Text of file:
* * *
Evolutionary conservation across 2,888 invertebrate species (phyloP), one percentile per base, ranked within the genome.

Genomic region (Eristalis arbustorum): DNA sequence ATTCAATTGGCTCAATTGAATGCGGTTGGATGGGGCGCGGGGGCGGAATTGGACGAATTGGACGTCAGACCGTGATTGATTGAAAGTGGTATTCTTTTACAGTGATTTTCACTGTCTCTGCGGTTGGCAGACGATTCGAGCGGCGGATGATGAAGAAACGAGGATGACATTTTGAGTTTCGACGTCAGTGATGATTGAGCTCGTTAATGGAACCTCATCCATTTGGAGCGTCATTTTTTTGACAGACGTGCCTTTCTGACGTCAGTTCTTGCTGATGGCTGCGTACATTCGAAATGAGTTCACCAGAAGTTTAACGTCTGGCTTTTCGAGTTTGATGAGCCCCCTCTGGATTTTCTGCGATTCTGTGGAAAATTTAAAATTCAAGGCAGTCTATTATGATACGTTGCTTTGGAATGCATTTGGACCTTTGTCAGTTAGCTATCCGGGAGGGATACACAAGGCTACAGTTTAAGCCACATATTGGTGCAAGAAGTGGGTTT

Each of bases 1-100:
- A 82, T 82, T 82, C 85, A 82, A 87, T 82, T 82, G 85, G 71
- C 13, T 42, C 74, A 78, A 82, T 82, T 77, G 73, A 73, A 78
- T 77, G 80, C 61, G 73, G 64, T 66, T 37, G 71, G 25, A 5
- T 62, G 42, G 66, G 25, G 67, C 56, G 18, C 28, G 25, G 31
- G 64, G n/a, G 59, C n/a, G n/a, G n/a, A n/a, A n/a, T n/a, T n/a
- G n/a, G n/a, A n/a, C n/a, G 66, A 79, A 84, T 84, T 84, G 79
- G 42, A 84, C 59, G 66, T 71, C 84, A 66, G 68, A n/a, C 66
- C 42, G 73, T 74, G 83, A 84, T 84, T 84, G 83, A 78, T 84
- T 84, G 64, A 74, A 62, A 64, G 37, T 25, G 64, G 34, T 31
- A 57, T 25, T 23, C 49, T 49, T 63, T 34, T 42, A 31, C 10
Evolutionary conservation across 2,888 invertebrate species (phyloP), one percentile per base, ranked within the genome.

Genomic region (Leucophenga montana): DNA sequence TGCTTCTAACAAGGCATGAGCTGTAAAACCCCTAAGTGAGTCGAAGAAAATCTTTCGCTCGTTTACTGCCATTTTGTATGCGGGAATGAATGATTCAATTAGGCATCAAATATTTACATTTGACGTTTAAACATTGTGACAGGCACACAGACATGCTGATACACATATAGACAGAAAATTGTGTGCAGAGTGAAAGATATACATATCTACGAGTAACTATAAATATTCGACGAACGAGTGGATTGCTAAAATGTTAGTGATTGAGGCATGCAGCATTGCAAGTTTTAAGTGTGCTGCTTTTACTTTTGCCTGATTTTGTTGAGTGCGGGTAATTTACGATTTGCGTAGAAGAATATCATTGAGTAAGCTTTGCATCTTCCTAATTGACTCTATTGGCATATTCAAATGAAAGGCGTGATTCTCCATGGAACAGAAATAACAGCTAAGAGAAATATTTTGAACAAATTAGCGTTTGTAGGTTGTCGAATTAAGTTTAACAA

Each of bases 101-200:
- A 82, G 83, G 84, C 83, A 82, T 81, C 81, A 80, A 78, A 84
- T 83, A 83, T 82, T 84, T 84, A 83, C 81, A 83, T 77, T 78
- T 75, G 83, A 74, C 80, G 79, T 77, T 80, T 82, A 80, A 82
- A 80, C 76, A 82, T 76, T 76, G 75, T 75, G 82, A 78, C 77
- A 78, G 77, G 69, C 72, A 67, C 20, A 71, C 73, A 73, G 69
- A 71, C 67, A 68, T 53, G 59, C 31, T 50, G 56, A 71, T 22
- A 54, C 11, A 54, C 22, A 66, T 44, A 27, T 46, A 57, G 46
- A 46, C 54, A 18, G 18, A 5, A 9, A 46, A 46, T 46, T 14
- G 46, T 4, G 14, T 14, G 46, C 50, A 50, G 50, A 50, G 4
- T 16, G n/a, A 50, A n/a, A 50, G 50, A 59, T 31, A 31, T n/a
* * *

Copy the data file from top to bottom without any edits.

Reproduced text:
Evolutionary conservation across 2,888 invertebrate species (phyloP), one percentile per base, ranked within the genome.

Genomic region (Eristalis arbustorum): DNA sequence ATTCAATTGGCTCAATTGAATGCGGTTGGATGGGGCGCGGGGGCGGAATTGGACGAATTGGACGTCAGACCGTGATTGATTGAAAGTGGTATTCTTTTACAGTGATTTTCACTGTCTCTGCGGTTGGCAGACGATTCGAGCGGCGGATGATGAAGAAACGAGGATGACATTTTGAGTTTCGACGTCAGTGATGATTGAGCTCGTTAATGGAACCTCATCCATTTGGAGCGTCATTTTTTTGACAGACGTGCCTTTCTGACGTCAGTTCTTGCTGATGGCTGCGTACATTCGAAATGAGTTCACCAGAAGTTTAACGTCTGGCTTTTCGAGTTTGATGAGCCCCCTCTGGATTTTCTGCGATTCTGTGGAAAATTTAAAATTCAAGGCAGTCTATTATGATACGTTGCTTTGGAATGCATTTGGACCTTTGTCAGTTAGCTATCCGGGAGGGATACACAAGGCTACAGTTTAAGCCACATATTGGTGCAAGAAGTGGGTTT

Each of bases 1-100:
- A 82, T 82, T 82, C 85, A 82, A 87, T 82, T 82, G 85, G 71
- C 13, T 42, C 74, A 78, A 82, T 82, T 77, G 73, A 73, A 78
- T 77, G 80, C 61, G 73, G 64, T 66, T 37, G 71, G 25, A 5
- T 62, G 42, G 66, G 25, G 67, C 56, G 18, C 28, G 25, G 31
- G 64, G n/a, G 59, C n/a, G n/a, G n/a, A n/a, A n/a, T n/a, T n/a
- G n/a, G n/a, A n/a, C n/a, G 66, A 79, A 84, T 84, T 84, G 79
- G 42, A 84, C 59, G 66, T 71, C 84, A 66, G 68, A n/a, C 66
- C 42, G 73, T 74, G 83, A 84, T 84, T 84, G 83, A 78, T 84
- T 84, G 64, A 74, A 62, A 64, G 37, T 25, G 64, G 34, T 31
- A 57, T 25, T 23, C 49, T 49, T 63, T 34, T 42, A 31, C 10
Evolutionary conservation across 2,888 invertebrate species (phyloP), one percentile per base, ranked within the genome.

Genomic region (Leucophenga montana): DNA sequence TGCTTCTAACAAGGCATGAGCTGTAAAACCCCTAAGTGAGTCGAAGAAAATCTTTCGCTCGTTTACTGCCATTTTGTATGCGGGAATGAATGATTCAATTAGGCATCAAATATTTACATTTGACGTTTAAACATTGTGACAGGCACACAGACATGCTGATACACATATAGACAGAAAATTGTGTGCAGAGTGAAAGATATACATATCTACGAGTAACTATAAATATTCGACGAACGAGTGGATTGCTAAAATGTTAGTGATTGAGGCATGCAGCATTGCAAGTTTTAAGTGTGCTGCTTTTACTTTTGCCTGATTTTGTTGAGTGCGGGTAATTTACGATTTGCGTAGAAGAATATCATTGAGTAAGCTTTGCATCTTCCTAATTGACTCTATTGGCATATTCAAATGAAAGGCGTGATTCTCCATGGAACAGAAATAACAGCTAAGAGAAATATTTTGAACAAATTAGCGTTTGTAGGTTGTCGAATTAAGTTTAACAA

Each of bases 101-200:
- A 82, G 83, G 84, C 83, A 82, T 81, C 81, A 80, A 78, A 84
- T 83, A 83, T 82, T 84, T 84, A 83, C 81, A 83, T 77, T 78
- T 75, G 83, A 74, C 80, G 79, T 77, T 80, T 82, A 80, A 82
- A 80, C 76, A 82, T 76, T 76, G 75, T 75, G 82, A 78, C 77
- A 78, G 77, G 69, C 72, A 67, C 20, A 71, C 73, A 73, G 69
- A 71, C 67, A 68, T 53, G 59, C 31, T 50, G 56, A 71, T 22
- A 54, C 11, A 54, C 22, A 66, T 44, A 27, T 46, A 57, G 46
- A 46, C 54, A 18, G 18, A 5, A 9, A 46, A 46, T 46, T 14
- G 46, T 4, G 14, T 14, G 46, C 50, A 50, G 50, A 50, G 4
- T 16, G n/a, A 50, A n/a, A 50, G 50, A 59, T 31, A 31, T n/a